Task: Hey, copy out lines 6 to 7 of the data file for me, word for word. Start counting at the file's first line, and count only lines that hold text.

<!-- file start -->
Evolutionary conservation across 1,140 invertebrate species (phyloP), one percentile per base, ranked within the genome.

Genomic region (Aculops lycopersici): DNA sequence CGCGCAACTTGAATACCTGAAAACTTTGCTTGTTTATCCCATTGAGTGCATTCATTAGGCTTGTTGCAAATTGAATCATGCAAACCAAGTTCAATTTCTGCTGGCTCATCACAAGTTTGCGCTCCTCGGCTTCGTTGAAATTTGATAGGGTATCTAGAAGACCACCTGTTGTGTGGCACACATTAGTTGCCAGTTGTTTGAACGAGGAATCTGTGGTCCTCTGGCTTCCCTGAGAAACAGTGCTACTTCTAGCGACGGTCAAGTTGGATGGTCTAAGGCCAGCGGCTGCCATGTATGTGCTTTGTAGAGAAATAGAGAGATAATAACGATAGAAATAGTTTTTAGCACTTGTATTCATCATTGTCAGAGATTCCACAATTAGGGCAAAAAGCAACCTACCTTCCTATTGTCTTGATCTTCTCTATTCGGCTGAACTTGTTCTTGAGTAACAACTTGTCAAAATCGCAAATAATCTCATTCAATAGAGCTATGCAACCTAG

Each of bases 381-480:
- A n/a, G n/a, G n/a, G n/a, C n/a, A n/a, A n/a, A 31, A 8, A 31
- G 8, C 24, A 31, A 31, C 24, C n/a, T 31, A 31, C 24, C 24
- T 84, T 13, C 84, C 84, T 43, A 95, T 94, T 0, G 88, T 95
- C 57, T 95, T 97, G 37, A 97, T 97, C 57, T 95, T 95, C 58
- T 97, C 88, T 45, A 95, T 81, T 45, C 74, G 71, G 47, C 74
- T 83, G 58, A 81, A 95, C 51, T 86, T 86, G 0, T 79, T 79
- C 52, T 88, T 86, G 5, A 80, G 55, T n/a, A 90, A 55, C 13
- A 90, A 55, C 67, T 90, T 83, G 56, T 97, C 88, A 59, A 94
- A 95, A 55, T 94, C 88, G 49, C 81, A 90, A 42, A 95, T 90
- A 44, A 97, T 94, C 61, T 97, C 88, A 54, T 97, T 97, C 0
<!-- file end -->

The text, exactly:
- T 84, T 13, C 84, C 84, T 43, A 95, T 94, T 0, G 88, T 95
- C 57, T 95, T 97, G 37, A 97, T 97, C 57, T 95, T 95, C 58